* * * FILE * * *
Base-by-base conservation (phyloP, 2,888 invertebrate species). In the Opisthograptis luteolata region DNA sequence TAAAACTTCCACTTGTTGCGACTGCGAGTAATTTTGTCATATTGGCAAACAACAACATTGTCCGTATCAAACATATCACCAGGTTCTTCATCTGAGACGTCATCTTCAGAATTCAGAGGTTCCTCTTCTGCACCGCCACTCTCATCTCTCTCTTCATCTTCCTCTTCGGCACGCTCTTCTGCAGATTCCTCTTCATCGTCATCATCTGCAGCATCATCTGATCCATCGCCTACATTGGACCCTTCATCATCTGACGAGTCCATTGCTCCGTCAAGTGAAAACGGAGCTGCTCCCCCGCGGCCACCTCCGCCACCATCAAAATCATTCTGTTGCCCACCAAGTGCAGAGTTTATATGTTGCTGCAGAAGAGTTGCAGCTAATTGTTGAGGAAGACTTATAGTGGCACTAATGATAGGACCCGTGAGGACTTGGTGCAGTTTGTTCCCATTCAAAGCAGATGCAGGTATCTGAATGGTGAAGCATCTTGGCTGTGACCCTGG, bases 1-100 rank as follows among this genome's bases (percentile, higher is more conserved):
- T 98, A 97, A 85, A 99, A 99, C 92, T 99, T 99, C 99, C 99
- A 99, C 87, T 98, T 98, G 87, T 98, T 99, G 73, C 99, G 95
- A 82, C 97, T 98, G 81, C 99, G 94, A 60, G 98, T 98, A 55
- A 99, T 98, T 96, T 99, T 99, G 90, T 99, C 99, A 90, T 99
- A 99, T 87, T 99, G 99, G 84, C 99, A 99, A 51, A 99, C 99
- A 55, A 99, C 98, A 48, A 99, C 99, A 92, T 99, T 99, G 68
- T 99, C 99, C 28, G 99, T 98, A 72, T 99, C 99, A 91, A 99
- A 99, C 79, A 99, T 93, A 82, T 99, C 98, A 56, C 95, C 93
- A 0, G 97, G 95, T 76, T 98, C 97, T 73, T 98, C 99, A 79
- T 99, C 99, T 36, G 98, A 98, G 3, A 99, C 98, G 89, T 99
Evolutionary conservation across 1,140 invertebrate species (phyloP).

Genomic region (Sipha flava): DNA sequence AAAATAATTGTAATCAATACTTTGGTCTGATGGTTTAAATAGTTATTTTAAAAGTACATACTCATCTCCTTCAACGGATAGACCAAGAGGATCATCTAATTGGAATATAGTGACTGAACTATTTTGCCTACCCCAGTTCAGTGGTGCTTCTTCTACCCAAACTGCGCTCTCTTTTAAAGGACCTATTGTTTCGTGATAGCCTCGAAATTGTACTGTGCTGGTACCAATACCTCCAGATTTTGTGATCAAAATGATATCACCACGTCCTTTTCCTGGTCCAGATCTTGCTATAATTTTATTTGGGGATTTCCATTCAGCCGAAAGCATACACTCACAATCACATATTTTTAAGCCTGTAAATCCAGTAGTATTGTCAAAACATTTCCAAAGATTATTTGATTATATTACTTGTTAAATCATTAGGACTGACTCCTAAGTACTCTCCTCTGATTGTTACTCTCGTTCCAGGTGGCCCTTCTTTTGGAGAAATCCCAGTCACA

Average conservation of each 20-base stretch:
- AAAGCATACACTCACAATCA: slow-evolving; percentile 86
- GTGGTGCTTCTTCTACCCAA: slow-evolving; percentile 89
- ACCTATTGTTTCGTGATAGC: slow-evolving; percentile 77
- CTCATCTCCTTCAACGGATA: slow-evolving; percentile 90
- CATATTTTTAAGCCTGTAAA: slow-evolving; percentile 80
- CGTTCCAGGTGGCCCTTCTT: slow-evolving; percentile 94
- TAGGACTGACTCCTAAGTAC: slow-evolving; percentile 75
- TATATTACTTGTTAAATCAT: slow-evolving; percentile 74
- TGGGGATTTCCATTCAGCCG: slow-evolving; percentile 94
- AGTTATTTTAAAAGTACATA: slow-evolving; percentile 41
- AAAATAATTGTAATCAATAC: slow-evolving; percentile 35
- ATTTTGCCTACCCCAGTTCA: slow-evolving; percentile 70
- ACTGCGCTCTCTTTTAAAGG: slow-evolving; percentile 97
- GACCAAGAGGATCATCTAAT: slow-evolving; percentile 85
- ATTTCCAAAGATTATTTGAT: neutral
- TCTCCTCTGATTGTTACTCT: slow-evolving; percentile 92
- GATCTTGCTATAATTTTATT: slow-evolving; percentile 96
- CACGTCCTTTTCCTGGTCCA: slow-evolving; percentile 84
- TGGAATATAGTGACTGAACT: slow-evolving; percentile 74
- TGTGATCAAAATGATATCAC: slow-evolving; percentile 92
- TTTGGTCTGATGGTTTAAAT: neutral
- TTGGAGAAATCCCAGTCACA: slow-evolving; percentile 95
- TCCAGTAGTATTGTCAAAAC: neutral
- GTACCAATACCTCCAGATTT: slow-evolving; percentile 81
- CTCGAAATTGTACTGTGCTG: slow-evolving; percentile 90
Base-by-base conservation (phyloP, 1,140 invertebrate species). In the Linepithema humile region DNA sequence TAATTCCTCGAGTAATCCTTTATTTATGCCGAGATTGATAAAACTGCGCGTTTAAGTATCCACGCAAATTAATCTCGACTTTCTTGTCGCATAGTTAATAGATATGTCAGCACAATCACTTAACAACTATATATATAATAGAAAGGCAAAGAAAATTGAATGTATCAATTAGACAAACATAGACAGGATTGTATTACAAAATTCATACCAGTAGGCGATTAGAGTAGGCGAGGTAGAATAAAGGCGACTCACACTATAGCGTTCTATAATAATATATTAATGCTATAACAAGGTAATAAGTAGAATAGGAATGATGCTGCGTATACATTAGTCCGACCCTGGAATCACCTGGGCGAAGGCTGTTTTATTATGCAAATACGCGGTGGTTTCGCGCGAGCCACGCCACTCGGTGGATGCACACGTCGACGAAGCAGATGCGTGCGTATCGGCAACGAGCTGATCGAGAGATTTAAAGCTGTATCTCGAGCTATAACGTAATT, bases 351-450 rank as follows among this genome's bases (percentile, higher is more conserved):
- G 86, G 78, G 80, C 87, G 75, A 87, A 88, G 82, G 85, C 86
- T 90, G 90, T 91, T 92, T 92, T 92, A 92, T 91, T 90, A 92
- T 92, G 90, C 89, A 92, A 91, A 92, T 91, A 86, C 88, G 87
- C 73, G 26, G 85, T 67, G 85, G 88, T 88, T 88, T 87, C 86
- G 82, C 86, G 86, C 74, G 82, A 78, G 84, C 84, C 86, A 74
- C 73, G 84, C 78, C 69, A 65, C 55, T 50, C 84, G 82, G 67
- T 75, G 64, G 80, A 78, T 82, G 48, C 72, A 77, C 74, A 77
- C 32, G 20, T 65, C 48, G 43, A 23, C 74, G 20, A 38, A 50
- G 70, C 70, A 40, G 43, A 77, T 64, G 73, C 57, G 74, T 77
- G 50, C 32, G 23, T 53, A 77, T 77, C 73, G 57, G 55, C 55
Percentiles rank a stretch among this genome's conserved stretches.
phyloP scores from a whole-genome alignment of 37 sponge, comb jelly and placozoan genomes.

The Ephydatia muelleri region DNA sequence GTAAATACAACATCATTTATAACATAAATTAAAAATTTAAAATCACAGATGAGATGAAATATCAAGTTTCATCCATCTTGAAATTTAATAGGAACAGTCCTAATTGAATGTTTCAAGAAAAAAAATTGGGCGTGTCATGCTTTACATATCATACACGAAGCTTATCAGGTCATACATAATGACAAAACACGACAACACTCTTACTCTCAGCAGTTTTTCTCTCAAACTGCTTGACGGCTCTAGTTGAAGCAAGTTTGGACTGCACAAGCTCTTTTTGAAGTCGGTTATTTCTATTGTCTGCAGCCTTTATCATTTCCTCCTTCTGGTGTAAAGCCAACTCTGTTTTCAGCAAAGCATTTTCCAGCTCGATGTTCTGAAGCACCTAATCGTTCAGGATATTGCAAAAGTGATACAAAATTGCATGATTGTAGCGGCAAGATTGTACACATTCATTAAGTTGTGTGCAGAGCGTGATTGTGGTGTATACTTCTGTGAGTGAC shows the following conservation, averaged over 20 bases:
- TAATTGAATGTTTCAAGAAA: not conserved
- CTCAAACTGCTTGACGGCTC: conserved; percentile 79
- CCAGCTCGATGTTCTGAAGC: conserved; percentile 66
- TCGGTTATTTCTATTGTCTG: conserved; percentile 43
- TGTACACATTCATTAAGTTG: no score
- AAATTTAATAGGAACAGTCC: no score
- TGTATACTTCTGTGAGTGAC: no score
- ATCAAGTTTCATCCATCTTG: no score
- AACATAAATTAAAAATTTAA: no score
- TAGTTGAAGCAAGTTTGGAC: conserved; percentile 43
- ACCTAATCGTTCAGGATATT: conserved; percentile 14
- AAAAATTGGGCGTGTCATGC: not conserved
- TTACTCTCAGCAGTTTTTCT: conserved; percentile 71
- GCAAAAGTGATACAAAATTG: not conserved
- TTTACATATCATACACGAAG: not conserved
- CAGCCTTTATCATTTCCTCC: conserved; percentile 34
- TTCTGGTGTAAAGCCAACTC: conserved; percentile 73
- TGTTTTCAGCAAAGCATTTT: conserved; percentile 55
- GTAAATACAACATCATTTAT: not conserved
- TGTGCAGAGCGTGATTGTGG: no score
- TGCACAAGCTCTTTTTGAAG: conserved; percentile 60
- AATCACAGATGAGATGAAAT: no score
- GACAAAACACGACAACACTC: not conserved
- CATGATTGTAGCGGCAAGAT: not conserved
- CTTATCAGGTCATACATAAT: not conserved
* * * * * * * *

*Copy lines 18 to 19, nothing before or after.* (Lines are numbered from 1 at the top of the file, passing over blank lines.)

- CTCATCTCCTTCAACGGATA: slow-evolving; percentile 90
- CATATTTTTAAGCCTGTAAA: slow-evolving; percentile 80